To the Editor: ‘Council, step up and lead’

The wastewater fund has been a contentious issue for many, many years because of theft from the fund, a loan from the fund not repaid, a terribly flawed rate study that subsidizes the Navy at our expense, a premature threefold increase in sewer fees added to our tax bills and just plain slush fund abuse. To further aggravate the situation, the city council is now allowing the new city manager to run “open loop” regarding the new wastewater treatment plant.

Ridgecrest and the Navy both need a new WWTP. The city has three options: partner with the Navy on Navy property, partner with the Navy on city property or build its own WWTP on city property. Discussions with the Navy regarding a joint venture started prior to 2010.

For a WWTP on Navy property, the standard Navy property lease contains a termination clause that allows the Navy to terminate the agreement unilaterally. This clause is unacceptable to the city since it is unacceptable to all financial lenders. This legal issue has been known for many years. The new city manager recently sent a letter to the assistant secretary of the Navy requesting among other things a lease that does not contain a unilateral Navy termination clause. The letter does not give a response date, but otherwise, the letter’s contents are unknown … even to the city council.

A WWTP is critical infrastructure. It’s the city’s largest business transaction of this century, and the city council is sitting on the sidelines. The council did not approve, review or even see the letter. The public has been denied access to the letter. The city manager has the authority to so act only because the council empowers him.

A joint WWTP requires an agreement between the Navy and the citizens of Ridgecrest. Revealing the letter to our citizens can’t weaken our bargaining position with the Navy, which already has it. Ridgecrest’s citizens are the stakeholders here, and the council needs to do the job for which we hired them, transparency. The public has a right to be heard.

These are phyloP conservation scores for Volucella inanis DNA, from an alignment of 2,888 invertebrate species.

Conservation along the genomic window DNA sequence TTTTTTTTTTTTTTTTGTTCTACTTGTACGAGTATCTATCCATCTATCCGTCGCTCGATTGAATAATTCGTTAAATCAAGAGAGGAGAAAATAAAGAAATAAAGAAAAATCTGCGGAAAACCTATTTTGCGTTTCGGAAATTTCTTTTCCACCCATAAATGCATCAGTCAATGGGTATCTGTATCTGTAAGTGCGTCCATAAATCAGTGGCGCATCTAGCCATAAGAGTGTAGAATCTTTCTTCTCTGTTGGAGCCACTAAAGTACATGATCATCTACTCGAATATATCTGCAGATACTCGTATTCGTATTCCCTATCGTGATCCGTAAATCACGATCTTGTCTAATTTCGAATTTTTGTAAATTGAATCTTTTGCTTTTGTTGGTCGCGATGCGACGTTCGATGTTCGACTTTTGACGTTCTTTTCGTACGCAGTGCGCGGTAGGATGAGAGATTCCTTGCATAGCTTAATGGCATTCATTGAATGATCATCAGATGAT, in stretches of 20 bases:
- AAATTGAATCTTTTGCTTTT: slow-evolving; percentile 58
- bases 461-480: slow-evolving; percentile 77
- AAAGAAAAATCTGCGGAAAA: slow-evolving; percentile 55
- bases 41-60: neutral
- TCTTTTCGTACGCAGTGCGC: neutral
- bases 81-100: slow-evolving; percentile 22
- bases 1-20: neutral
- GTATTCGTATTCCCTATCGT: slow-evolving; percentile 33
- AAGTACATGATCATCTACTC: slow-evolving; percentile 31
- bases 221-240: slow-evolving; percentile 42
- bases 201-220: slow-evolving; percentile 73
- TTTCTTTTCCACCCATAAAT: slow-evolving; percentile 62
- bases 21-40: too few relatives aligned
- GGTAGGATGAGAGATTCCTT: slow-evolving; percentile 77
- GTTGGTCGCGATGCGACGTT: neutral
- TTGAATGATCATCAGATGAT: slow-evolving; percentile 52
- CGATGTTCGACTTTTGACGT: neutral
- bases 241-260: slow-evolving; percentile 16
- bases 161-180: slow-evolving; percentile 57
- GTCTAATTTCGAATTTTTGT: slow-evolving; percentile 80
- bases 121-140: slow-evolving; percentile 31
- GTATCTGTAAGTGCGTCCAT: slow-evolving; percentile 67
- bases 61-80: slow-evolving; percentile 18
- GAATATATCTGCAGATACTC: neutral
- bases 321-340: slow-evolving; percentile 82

This should be an easy negotiation, but it’s going nowhere while time marches on. According to the city’s wastewater engineering consultant, the cost of construction is increasing dramatically. The interest rate we pay on the borrowed capital is much more likely to go up than down. The public is losing more than a million dollars a year from the existing Navy subsidy alone. The way for the council to break the neverending cycle of zero accomplishment and increased taxpayer costs as well as regain the trust of the people is simple, transparent and honest government. The constant project delays represent millions of dollars of both lost revenue and increased costs to the ratepayer.

Council, please step up and lead. The council needs to take charge, complete the planning and construct the WWTP. The public needs to be kept in the loop the entire time starting with the release of the Navy letter.

Stan Rajtora

Story First Published: 2018-02-16